This won’t be for everyone – if you’re in a body in which you feel unsafe already, please don’t compromise your mental health. If you’re feeling secure enough and are ready to model some new behaviours for people, go for it, it can actually be fun and empowering. As humans we learn socially, and if we’re not exposed to new ways of being it’s almost as if alternate ways don’t exist. This makes it a challenge for social change because someone needs to be the first in a group to do something different requiring courage and bravery. Even if people become vocal in opposition about what you’re doing, there will be people observing you who are both curious and interested in your change of behaviour. Modelling behaviour is related to circuit breaking as well but may be more subtle. For example, modelling behaviour change in opposition to diet culture norms may look like expressing joy for the taste of food and satiation, or expressing how much you enjoy someone’s company instead of bonding over body hate or reassuring them.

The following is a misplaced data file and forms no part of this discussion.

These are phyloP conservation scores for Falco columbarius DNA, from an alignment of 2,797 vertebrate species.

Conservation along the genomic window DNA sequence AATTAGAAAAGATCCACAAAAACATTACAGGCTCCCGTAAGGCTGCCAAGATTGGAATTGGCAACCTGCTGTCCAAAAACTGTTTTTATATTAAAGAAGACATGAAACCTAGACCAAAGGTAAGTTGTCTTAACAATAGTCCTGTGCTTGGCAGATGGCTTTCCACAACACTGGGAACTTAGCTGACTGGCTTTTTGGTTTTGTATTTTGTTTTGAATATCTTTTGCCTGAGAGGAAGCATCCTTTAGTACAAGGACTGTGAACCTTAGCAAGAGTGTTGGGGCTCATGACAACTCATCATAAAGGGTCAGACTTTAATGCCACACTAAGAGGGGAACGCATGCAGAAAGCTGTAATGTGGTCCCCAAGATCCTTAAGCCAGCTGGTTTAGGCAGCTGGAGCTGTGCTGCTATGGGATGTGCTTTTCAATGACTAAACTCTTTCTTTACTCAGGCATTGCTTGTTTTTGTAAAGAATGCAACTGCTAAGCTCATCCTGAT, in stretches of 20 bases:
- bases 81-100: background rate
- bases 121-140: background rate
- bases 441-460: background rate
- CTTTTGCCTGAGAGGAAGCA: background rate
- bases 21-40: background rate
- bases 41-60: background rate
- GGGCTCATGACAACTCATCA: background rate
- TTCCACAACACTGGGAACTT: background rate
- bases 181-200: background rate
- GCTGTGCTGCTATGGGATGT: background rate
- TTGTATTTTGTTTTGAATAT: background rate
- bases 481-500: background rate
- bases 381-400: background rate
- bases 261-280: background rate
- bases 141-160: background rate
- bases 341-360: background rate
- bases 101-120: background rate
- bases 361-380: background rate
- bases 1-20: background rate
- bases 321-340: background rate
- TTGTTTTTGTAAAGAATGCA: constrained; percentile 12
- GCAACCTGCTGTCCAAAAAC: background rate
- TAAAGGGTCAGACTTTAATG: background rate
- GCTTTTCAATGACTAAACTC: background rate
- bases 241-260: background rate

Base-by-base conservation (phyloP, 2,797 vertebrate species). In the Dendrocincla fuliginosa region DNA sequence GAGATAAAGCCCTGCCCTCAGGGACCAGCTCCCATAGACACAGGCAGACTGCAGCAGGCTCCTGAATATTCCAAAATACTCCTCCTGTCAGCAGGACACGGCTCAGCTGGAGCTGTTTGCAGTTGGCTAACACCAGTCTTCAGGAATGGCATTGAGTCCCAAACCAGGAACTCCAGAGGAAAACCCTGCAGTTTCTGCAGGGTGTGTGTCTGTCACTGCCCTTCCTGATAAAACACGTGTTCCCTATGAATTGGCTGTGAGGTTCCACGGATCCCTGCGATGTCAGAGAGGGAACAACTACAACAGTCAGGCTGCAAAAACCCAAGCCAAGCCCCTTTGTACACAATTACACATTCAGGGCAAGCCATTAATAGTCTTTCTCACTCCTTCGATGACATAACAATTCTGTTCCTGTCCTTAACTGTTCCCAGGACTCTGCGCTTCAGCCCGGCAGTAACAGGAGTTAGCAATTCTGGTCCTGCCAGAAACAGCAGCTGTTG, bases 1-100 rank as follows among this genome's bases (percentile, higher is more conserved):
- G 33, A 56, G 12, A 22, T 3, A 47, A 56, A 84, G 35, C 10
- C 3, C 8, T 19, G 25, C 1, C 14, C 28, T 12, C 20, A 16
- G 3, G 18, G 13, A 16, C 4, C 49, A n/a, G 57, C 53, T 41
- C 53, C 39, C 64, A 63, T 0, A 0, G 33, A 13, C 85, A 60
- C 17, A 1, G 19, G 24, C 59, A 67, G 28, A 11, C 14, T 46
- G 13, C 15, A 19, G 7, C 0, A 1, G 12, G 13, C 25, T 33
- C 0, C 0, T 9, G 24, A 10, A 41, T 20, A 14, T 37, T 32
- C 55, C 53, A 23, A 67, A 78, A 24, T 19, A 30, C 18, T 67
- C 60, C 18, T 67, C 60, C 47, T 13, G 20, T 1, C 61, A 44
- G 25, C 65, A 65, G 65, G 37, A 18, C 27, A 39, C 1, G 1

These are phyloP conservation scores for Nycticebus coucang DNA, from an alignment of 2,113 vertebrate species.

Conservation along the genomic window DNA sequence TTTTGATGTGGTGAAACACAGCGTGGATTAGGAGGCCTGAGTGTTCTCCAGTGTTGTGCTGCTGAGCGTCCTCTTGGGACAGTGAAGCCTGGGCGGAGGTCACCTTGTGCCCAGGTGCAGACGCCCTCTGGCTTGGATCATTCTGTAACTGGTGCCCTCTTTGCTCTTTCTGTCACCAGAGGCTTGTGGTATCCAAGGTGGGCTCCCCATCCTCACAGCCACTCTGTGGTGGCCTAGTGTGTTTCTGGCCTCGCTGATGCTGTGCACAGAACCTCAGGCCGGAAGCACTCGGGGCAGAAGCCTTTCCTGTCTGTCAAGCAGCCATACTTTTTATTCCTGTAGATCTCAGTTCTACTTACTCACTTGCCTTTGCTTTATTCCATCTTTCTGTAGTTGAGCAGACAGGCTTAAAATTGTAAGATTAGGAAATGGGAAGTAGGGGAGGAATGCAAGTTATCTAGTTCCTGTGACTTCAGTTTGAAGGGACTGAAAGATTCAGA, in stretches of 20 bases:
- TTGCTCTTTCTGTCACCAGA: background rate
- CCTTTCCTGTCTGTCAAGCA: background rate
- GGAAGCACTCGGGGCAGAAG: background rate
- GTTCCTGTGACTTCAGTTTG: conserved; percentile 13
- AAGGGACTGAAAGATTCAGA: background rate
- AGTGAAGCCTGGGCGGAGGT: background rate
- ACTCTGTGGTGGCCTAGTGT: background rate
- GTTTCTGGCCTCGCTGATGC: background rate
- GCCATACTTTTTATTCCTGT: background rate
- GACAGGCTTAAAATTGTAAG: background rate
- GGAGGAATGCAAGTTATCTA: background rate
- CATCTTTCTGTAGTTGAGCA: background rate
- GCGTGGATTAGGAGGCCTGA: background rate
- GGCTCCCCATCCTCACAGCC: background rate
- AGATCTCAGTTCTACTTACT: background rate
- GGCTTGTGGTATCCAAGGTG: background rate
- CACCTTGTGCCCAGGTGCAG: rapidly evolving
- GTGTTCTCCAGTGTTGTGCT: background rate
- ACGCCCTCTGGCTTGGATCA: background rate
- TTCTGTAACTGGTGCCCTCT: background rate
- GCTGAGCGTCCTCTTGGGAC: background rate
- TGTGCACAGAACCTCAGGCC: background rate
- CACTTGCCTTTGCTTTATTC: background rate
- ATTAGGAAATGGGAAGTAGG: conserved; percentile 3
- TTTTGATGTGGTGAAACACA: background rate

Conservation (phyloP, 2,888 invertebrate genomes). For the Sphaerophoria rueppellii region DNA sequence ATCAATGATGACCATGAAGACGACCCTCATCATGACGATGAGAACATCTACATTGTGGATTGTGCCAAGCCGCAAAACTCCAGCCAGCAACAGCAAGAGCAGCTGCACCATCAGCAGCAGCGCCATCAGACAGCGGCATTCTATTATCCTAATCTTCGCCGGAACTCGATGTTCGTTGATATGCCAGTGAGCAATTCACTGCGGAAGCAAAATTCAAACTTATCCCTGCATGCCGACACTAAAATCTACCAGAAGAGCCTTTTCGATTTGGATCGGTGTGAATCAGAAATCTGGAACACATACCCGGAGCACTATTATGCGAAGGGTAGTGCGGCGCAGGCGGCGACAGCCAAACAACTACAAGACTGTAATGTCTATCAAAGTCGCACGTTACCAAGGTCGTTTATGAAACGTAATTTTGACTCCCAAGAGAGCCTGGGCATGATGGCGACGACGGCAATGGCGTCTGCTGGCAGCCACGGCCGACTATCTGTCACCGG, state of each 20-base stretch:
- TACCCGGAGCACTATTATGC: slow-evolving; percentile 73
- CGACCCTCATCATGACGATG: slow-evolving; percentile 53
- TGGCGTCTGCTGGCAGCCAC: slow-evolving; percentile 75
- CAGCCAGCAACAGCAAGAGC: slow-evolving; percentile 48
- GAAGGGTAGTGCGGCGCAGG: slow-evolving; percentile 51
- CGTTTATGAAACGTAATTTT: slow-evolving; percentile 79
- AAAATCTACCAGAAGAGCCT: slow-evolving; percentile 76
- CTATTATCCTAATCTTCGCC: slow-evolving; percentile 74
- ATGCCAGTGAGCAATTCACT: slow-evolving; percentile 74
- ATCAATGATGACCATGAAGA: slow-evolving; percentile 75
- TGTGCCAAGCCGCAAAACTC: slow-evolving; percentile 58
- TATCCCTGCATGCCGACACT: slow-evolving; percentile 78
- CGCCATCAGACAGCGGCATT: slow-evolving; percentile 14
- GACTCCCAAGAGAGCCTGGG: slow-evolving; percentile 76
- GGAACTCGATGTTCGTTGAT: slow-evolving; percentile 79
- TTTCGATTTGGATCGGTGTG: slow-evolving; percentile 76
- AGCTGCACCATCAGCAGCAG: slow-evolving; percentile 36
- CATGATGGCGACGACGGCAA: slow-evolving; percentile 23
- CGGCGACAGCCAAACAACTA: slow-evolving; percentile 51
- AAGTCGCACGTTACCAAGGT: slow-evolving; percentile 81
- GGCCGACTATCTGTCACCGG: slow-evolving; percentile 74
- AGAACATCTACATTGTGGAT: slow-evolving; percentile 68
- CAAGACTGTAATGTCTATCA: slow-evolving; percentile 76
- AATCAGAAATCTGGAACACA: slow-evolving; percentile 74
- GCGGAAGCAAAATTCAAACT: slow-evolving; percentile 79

Use clear and assertive communication for boundary talks
This is one we hear more frequently and that’s because it’s essential. Many of us are still learning that we need to communicate what our needs are without them being magically fulfilled by another, especially our caregivers. One of the first steps to communicating your boundaries is believing you are worthy of having boundaries and of having them met so you can express them as clearly as possible. This doesn’t mean that your boundaries will always be respected - just believing you are worthy of boundaries and having them respected isn’t enough, it will depend on the integrity of the other person and what they are bringing to the interaction.